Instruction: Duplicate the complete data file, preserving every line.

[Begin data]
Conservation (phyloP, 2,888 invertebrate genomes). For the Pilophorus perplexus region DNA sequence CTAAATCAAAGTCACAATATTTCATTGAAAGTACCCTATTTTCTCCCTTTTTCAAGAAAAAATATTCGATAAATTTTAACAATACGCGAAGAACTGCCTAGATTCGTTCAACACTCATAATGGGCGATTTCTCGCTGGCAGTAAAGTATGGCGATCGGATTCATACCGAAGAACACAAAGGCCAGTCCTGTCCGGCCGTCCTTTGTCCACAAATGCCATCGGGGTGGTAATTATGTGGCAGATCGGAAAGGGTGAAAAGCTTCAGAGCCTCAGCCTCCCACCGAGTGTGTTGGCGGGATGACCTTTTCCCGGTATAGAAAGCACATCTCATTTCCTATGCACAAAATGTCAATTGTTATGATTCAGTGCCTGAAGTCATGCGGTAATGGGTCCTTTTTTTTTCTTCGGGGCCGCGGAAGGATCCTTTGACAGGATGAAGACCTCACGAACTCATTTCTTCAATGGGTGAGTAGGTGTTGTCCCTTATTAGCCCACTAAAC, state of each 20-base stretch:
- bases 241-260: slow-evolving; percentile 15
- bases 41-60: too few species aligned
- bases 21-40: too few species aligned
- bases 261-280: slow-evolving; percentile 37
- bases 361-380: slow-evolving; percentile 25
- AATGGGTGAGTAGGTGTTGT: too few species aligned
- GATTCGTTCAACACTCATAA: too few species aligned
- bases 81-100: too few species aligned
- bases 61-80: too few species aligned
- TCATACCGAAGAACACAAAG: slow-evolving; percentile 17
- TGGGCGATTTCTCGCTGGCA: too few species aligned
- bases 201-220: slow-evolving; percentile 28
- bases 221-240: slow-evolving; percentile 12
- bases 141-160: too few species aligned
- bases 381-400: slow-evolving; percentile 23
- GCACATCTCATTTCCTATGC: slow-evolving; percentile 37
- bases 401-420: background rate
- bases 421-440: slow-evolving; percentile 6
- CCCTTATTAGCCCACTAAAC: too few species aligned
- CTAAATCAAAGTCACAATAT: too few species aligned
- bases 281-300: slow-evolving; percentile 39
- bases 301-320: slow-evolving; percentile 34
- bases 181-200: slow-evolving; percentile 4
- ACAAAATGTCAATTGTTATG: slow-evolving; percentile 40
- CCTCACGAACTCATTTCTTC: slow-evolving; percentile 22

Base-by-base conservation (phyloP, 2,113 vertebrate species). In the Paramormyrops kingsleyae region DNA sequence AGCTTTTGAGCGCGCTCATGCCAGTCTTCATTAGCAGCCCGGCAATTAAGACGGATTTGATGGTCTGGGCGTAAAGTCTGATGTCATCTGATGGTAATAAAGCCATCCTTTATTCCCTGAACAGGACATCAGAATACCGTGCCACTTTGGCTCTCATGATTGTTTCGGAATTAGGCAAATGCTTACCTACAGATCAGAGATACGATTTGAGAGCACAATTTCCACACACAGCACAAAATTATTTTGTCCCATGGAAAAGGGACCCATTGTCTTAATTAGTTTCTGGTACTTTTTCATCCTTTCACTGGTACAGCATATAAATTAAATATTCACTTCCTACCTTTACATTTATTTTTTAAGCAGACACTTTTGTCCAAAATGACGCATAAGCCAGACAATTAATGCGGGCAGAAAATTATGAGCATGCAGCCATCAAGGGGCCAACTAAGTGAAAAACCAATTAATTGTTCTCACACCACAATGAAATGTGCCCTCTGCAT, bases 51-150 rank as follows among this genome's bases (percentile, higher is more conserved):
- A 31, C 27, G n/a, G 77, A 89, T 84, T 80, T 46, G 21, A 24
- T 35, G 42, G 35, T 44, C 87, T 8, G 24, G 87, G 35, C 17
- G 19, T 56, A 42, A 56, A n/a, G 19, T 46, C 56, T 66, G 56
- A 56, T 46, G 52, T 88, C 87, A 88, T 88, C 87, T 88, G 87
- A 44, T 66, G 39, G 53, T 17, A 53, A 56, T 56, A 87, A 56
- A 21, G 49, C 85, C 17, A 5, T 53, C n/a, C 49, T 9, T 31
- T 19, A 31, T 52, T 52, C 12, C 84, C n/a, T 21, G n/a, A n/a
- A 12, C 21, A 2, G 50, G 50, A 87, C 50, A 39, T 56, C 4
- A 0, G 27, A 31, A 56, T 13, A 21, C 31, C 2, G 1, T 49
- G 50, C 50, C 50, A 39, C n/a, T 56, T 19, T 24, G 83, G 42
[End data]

Conservation (phyloP, 2,888 invertebrate genomes). For the Pilophorus perplexus region DNA sequence CTAAATCAAAGTCACAATATTTCATTGAAAGTACCCTATTTTCTCCCTTTTTCAAGAAAAAATATTCGATAAATTTTAACAATACGCGAAGAACTGCCTAGATTCGTTCAACACTCATAATGGGCGATTTCTCGCTGGCAGTAAAGTATGGCGATCGGATTCATACCGAAGAACACAAAGGCCAGTCCTGTCCGGCCGTCCTTTGTCCACAAATGCCATCGGGGTGGTAATTATGTGGCAGATCGGAAAGGGTGAAAAGCTTCAGAGCCTCAGCCTCCCACCGAGTGTGTTGGCGGGATGACCTTTTCCCGGTATAGAAAGCACATCTCATTTCCTATGCACAAAATGTCAATTGTTATGATTCAGTGCCTGAAGTCATGCGGTAATGGGTCCTTTTTTTTTCTTCGGGGCCGCGGAAGGATCCTTTGACAGGATGAAGACCTCACGAACTCATTTCTTCAATGGGTGAGTAGGTGTTGTCCCTTATTAGCCCACTAAAC, state of each 20-base stretch:
- bases 241-260: slow-evolving; percentile 15
- bases 41-60: too few species aligned
- bases 21-40: too few species aligned
- bases 261-280: slow-evolving; percentile 37
- bases 361-380: slow-evolving; percentile 25
- AATGGGTGAGTAGGTGTTGT: too few species aligned
- GATTCGTTCAACACTCATAA: too few species aligned
- bases 81-100: too few species aligned
- bases 61-80: too few species aligned
- TCATACCGAAGAACACAAAG: slow-evolving; percentile 17
- TGGGCGATTTCTCGCTGGCA: too few species aligned
- bases 201-220: slow-evolving; percentile 28
- bases 221-240: slow-evolving; percentile 12
- bases 141-160: too few species aligned
- bases 381-400: slow-evolving; percentile 23
- GCACATCTCATTTCCTATGC: slow-evolving; percentile 37
- bases 401-420: background rate
- bases 421-440: slow-evolving; percentile 6
- CCCTTATTAGCCCACTAAAC: too few species aligned
- CTAAATCAAAGTCACAATAT: too few species aligned
- bases 281-300: slow-evolving; percentile 39
- bases 301-320: slow-evolving; percentile 34
- bases 181-200: slow-evolving; percentile 4
- ACAAAATGTCAATTGTTATG: slow-evolving; percentile 40
- CCTCACGAACTCATTTCTTC: slow-evolving; percentile 22

Base-by-base conservation (phyloP, 2,113 vertebrate species). In the Paramormyrops kingsleyae region DNA sequence AGCTTTTGAGCGCGCTCATGCCAGTCTTCATTAGCAGCCCGGCAATTAAGACGGATTTGATGGTCTGGGCGTAAAGTCTGATGTCATCTGATGGTAATAAAGCCATCCTTTATTCCCTGAACAGGACATCAGAATACCGTGCCACTTTGGCTCTCATGATTGTTTCGGAATTAGGCAAATGCTTACCTACAGATCAGAGATACGATTTGAGAGCACAATTTCCACACACAGCACAAAATTATTTTGTCCCATGGAAAAGGGACCCATTGTCTTAATTAGTTTCTGGTACTTTTTCATCCTTTCACTGGTACAGCATATAAATTAAATATTCACTTCCTACCTTTACATTTATTTTTTAAGCAGACACTTTTGTCCAAAATGACGCATAAGCCAGACAATTAATGCGGGCAGAAAATTATGAGCATGCAGCCATCAAGGGGCCAACTAAGTGAAAAACCAATTAATTGTTCTCACACCACAATGAAATGTGCCCTCTGCAT, bases 51-150 rank as follows among this genome's bases (percentile, higher is more conserved):
- A 31, C 27, G n/a, G 77, A 89, T 84, T 80, T 46, G 21, A 24
- T 35, G 42, G 35, T 44, C 87, T 8, G 24, G 87, G 35, C 17
- G 19, T 56, A 42, A 56, A n/a, G 19, T 46, C 56, T 66, G 56
- A 56, T 46, G 52, T 88, C 87, A 88, T 88, C 87, T 88, G 87
- A 44, T 66, G 39, G 53, T 17, A 53, A 56, T 56, A 87, A 56
- A 21, G 49, C 85, C 17, A 5, T 53, C n/a, C 49, T 9, T 31
- T 19, A 31, T 52, T 52, C 12, C 84, C n/a, T 21, G n/a, A n/a
- A 12, C 21, A 2, G 50, G 50, A 87, C 50, A 39, T 56, C 4
- A 0, G 27, A 31, A 56, T 13, A 21, C 31, C 2, G 1, T 49
- G 50, C 50, C 50, A 39, C n/a, T 56, T 19, T 24, G 83, G 42